Stalinism, Czarism etc.

Michael Dietz MDIETZ at LSUVM.SNCC.LSU.EDU
Wed Aug 10 12:51:48 MDT 1994


Apologies if I'm just playing out a depleted thread, but something hasn't
yet come up in the discussion of Marx's "responsibility" for Stalinism.
It's always seemed to me that what might be called the "Russian option"--
the idea that Stalin was after all nothing more than a crypto-Czar, a new
Ivan, that the drift of the Russian Revolution toward fascism was an
expression of something permanent (or at least of long duration) in the
Russian soul--was fundamentally a kind of mysticism, and as such no more
satisfying a historical explanation than the idealist one that has Lenin
"reading" Marx in the 1917 revolution and then Stalin "reading" and
responding to both of them in his own subsequent maneuverings.

A couple of months ago I read through Nikolai Sukhanov's riveting memoirs
of 1917 (Sukhanov was a leading figure in the February Soviet, a non-party
intellectual with left Menshevik leanings), and I came to be persuaded by
what I took to be his (largely implicit) explanation for the failure of
the February Revolution to proceed toward liberal democracy.  The Mensheviks
have usually been criticized for a politically immature, theoretically
rigid version of economism:  capitalism wasn't developed enough in Russia
in 1917, there weren't enough real proletarians in the mass of the
population to justify a proletarian revolution; hence the Mensheviks
refused to endorse and participate in the agitation of the workers in the
capital, leaving them to the leadership of the Bolsheviks.  Undoubtedly
that was a Menshevik line, even the dominant one, but it doesn't seem to
have been Sukhanov's.  Instead, he seems to have understood the fundamental
political problem facing the democratic parties, namely the absence in
Russia of a functioning, mass civil society.  There were simply no effec-
tive mechanisms in place to assure the conferral and transfer of political
legitimacy, the conduct of political agitation, by nonmilitary, nonterrorist
means.  Sukhanov's rapidly and increasingly frustrated efforts in the
Soviet Executive Committee were meant to provide a breathing space for the
development of a civil society, within and around the workers' movment,
but in retrospect his program looks foredoomed, which even he may have
understood.

It's in this special sense that Stalinism (through Leninism) can be said
to be the child of Czarism.  Czarism, itself an instrument of violence
(however haphazard it looks by comparison with Stalinism), had fatally
restricted the development of what might be called "ordinary" political
life, had created and fostered a counterterrorism in its own mechanisms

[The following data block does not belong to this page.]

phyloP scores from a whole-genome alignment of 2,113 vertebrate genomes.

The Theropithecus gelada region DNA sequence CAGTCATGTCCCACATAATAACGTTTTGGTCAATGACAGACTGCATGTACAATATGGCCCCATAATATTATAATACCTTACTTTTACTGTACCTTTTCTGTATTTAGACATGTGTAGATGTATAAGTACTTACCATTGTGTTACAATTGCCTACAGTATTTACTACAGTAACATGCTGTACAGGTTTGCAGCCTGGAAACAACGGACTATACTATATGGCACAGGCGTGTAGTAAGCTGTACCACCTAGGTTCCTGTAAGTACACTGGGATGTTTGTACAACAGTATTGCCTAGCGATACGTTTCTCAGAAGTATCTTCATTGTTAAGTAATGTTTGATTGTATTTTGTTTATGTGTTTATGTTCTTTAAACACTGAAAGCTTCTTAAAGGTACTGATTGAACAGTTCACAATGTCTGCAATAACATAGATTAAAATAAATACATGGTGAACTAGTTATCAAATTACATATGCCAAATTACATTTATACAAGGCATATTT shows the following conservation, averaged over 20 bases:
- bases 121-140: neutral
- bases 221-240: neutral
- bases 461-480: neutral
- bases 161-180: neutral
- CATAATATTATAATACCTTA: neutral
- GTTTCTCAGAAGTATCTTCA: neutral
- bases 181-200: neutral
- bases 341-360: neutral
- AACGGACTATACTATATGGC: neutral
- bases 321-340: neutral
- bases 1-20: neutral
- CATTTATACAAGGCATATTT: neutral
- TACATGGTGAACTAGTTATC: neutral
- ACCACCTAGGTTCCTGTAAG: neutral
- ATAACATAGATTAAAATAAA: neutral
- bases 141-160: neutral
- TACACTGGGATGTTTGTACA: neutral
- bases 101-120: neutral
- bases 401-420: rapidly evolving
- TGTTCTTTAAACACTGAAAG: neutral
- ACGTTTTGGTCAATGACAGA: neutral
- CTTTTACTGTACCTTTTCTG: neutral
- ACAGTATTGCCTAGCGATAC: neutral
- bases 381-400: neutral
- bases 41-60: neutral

of terror; then it compounded that disaster with the disaster of a war
against Germany and the consequent destruction of the Russian economy.
In the dire emergency that existed by early 1917, no one but a Lenin--a
fundamentally unscrupulous opportunist with a conspiratorial bent--could
have consolidated a social revolution in Russia; of course his efforts to
consolidate what the Bolsheviks did in October extended and exacerbated
the emergency and failed, again, to create a structure of civil society
that might support any sort of liberal democracy (as far as I can tell, in
fact, Lenin never even posed the question as such).  Stalin made himself
into a crypto-Czar not because that was what the mass of the Russian
people were drawn to, nor because Czarism was something that Russian
society hadn't yet "outgrown," but because the ideological mechanisms by
which the Czars had maintained control of Russian society lay readiest
to hand and he had no scruples about using them--may even have considered
Communism to be the culminating phase of Great Russian history.  In any
case, Stalin was continuing the logic of a line of least resistance that
Lenin (and Trotsky, for that matter) had already laid down, a line whose
(tragic) opposite is represented by someone like Sukhanov.

Call this a Menshevik version of early Soviet history if you like; I
prefer to think of it as Gramscian.  But I'm not in any sense a Russian
historian, and if what I've just offered is skewed--or if somebody
respectable has said something better--I'd welcome correction.

I guess as a first-timer I should introduce myself:  I teach English at
Louisiana State U., mostly British poetry, mostly Romantics; I'm working
these days on a series of essays (just started) attempting to give an
account of Romanticism through the lens of Marxist cultural theory,
beginning with the analysis of commodity fetishism.  I did graduate work
at Yale, so I can say I know something practical about authoritarianism;
while I was there I worked as an organizer for GESO, the grad student labor
union still struggling to be born.  That's not just by way of Marxoid
credentials--it left me with a very lively interest in problems of
organization in labor-left politics.

Glad to have found you--

Michael Dietz


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